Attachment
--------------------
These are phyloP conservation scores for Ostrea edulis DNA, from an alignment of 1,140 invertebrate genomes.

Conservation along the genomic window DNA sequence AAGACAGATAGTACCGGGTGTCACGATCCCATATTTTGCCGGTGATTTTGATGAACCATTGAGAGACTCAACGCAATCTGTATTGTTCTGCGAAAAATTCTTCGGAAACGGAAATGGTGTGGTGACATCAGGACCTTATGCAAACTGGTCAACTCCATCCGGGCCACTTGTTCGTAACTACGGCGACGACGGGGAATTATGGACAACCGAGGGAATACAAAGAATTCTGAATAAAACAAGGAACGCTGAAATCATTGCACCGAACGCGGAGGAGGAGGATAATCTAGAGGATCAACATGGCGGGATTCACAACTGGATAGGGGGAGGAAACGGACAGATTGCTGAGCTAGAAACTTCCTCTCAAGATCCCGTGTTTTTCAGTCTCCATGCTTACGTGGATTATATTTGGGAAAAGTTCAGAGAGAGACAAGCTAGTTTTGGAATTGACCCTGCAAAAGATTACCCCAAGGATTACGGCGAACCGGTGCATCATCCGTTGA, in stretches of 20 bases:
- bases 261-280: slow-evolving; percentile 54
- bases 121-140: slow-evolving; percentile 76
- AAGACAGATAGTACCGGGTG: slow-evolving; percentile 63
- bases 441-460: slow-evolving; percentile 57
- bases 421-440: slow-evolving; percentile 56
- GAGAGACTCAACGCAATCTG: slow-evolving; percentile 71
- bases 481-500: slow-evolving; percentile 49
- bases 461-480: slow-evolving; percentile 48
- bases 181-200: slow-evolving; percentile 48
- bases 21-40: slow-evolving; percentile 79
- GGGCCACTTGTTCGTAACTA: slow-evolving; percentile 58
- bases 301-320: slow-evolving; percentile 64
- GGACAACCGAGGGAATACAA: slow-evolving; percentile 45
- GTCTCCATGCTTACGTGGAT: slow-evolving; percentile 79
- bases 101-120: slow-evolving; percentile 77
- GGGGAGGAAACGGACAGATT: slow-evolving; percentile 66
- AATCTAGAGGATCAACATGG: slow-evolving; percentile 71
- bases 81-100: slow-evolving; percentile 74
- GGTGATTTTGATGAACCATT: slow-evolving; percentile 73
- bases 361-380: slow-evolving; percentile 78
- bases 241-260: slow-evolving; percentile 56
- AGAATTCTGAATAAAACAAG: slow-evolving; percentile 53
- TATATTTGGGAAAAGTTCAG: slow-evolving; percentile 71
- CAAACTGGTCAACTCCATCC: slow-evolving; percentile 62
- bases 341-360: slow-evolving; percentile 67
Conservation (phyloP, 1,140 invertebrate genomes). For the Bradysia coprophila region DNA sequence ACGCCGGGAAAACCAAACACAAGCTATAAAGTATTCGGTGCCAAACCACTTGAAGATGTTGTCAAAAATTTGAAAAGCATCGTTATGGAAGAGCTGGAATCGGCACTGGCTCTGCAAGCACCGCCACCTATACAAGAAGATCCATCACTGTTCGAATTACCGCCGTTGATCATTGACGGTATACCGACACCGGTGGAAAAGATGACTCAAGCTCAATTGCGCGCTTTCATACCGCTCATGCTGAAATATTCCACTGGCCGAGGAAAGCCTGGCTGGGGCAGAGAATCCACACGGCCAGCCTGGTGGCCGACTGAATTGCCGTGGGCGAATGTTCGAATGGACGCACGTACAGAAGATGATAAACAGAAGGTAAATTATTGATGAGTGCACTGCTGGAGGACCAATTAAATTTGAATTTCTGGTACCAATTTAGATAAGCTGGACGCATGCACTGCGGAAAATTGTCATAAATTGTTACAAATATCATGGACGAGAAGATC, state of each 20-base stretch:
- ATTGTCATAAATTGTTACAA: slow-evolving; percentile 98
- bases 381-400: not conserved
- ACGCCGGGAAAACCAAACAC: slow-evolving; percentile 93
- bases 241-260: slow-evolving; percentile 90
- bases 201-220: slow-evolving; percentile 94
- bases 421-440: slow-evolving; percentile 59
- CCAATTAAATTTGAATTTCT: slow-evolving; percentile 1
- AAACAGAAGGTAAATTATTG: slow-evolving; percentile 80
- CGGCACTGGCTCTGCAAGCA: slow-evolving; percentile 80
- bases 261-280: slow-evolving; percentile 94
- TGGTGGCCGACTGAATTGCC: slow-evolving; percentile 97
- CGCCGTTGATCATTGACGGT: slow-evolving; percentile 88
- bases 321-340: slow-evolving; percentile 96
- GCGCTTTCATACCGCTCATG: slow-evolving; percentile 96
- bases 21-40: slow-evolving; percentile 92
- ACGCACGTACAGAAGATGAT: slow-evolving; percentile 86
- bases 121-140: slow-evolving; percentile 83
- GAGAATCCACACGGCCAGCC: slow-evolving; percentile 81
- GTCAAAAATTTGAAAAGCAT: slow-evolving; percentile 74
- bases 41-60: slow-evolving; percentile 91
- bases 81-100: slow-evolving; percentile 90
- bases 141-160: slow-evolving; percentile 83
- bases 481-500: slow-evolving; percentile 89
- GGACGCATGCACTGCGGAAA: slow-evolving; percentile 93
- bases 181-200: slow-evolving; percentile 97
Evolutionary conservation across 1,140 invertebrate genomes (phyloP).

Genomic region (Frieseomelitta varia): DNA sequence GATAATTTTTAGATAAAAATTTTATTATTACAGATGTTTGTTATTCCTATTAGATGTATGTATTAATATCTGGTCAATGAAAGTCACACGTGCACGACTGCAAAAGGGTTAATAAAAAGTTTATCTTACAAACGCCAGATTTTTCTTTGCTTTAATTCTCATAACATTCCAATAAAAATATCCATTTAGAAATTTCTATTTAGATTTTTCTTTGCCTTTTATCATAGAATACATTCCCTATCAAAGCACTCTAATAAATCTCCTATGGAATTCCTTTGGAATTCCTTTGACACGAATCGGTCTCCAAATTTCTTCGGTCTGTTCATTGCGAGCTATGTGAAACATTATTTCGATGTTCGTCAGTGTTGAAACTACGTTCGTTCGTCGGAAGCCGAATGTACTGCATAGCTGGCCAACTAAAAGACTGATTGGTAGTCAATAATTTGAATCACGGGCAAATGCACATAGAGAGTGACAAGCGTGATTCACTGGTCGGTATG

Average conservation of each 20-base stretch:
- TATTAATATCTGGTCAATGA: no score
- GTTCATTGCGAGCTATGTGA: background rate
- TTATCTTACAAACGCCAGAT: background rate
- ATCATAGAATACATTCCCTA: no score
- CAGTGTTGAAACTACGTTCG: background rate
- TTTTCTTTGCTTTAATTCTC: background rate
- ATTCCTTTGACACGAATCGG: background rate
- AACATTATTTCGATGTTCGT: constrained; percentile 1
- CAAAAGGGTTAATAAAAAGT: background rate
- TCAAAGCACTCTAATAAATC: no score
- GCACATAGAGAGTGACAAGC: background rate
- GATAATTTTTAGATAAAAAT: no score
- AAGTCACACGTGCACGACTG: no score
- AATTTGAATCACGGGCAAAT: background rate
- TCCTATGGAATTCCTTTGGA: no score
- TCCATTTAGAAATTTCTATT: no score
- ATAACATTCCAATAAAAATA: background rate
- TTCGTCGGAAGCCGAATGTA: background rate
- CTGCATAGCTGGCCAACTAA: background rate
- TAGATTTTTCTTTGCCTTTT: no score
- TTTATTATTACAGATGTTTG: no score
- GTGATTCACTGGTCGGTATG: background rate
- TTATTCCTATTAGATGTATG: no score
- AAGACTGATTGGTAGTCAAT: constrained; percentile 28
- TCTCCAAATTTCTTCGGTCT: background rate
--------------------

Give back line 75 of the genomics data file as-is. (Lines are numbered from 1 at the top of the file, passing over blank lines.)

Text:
- CTGCATAGCTGGCCAACTAA: background rate